Now, having no need to rely on survival instinct, Georgians will do like the rest of the nation and become soft. And drunk. Vulnerable. To terrorism. To robots. Even zombies.
Think I'm crazy? Watch the show The Walking Dead. Zombie apocalypse. And as the drama unfolds, the writers have yet to tell me how it all started. But I know one thing: the show is set in Atlanta, a place where alcohol sales have recently been approved on Sunday. How's that for a theory? This, my friends, is ground zero.
So take your new "freedoms", Georgia. I'll stick to my instincts. And I'll be enjoying a six-pack of "Sunday beer" while you all are getting eaten by zombies on a Sunday afternoon at the liquor store.
Don't say I didn't warn you.
Tuesday, November 1, 2011
|(photo credit: arstechnica.com)|
THE FREAKIN' JELL-O IS CLEAR! We can see those bits of canned pear. And they're ruining our lime-flavored horse hoof pudding (we didn't know what gelatin actually was at the time. I'm glad the marketeers saw "horse hoof pudding" around the corner, and chose "Jell-O" instead).
So, when someone decides to take some cheap (or past-its-prime) wine, load it up with sugar and bits of fruit, I'm not buying. If I'm going to drink booze that's in its geriatric state, odds are that it's a can of Natural Light I found under my car seat with a "born on" date reminiscent of when Chumbawamba was all the rage. Because that can locks in the freshness. And Natural Light is the "beer with the taste for food" (I feel like I've written that quote on this blog before).
Maybe that's why I was surprised at my reaction to an email from a PR firm wanting to send me Port for the purpose of making "Ciderhouse Sangria". First of all, I'm notorious for never writing about sample wines here (and certainly don't hold your breath for any crappy reviews). Secondly, many PR emails get treated with the same attention as those promising untold wealth from Nigerian princes, or miracle drugs that will give me 36-hour "stimulation" (as if to insinuate that Middle School- the age of awkward erections- was a pleasant time).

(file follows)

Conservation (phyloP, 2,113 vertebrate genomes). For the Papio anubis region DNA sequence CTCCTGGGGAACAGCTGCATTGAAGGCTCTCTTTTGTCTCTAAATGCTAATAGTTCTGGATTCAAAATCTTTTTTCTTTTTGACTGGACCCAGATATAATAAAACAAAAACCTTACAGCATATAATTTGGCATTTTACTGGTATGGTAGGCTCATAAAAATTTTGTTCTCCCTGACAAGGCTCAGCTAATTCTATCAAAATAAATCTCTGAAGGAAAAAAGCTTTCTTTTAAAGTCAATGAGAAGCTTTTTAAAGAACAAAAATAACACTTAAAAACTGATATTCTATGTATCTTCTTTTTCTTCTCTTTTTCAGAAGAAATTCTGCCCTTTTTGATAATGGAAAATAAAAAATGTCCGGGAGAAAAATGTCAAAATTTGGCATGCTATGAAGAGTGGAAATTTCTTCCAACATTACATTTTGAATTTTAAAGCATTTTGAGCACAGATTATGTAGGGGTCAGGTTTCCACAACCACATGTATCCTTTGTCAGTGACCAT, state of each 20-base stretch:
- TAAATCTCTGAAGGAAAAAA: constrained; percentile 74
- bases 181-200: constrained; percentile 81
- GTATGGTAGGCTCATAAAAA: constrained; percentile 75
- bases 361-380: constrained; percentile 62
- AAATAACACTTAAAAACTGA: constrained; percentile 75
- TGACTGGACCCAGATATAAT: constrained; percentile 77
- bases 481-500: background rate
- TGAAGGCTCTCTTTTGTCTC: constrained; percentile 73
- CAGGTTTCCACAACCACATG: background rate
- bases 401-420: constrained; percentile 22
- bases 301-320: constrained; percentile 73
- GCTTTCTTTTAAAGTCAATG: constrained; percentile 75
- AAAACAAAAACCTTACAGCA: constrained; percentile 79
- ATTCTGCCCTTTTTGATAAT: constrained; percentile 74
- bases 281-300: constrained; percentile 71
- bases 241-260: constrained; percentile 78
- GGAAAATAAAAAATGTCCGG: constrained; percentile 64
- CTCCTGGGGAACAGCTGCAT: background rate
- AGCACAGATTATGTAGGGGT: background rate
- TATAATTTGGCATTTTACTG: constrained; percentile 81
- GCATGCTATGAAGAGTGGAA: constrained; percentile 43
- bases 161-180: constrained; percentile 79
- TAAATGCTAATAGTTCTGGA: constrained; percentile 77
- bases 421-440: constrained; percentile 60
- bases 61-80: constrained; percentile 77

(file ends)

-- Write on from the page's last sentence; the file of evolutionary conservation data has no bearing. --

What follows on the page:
But this concept of mixing cider (good) with whiskey (great) with Port (spectacular) lulled me into a waking dream of warming elixir, bubbling in my gullet, keeping Old Man Winter's sobering, icy hand at bay. "Yes, please send me the sample," I unconsciously typed, forgetting my usual caveat that this sample "will almost certainly not be reviewed, and, if so, reviewed beyond any reasonable time frame."
A few days later, a sample bottle of Sandeman Porto from the Thomas Collective appeared at my doorstep. Port, a fortified, generally sweet wine from Portugal (always from Portugal) comes in many different styles. This sample was a basic Ruby Port, meaning it comes from moderate-quality grapes, with the juice having significant skin-contact during fermentation to extract color and flavor, which- following fermentation- is aged for about 3-5 years in large, neutral cask before bottling. Ruby Port is a fitting product for a Sangria preparation, as I would want to drink anything of higher quality by itself. Not that it's bad; it's just the most-modest of Ports.
As it turned out, the resulting punch ended up tasting a bit too much of Bourbon whiskey for me (I had a falling-out with Bourbon in college, and its sweetness is more than I can bear). Granted, the recipe called for Rye whiskey, which I did not have on hand. However, if you do like the taste of Bourbon, or Rye, this recipe makes a very simple, rather original, warming, and potent cocktail that is certainly befitting of the flavors of Autumn:
Sandeman Ciderhouse Sangria
1 bottle of Sandeman Founders Reserve Porto (or any 750 ml bottle of Ruby Port)
24 oz apple cider (non-alcoholic)
3 oz rye whiskey (or Bourbon)
1.5 oz maple syrup
2 Granny Smith apples
Directions: Dice apples and pears and set aside. Mix all remaining ingredients together in pitcher. Add in apples and pears. Let sit for at least 8-12 hours (or overnight).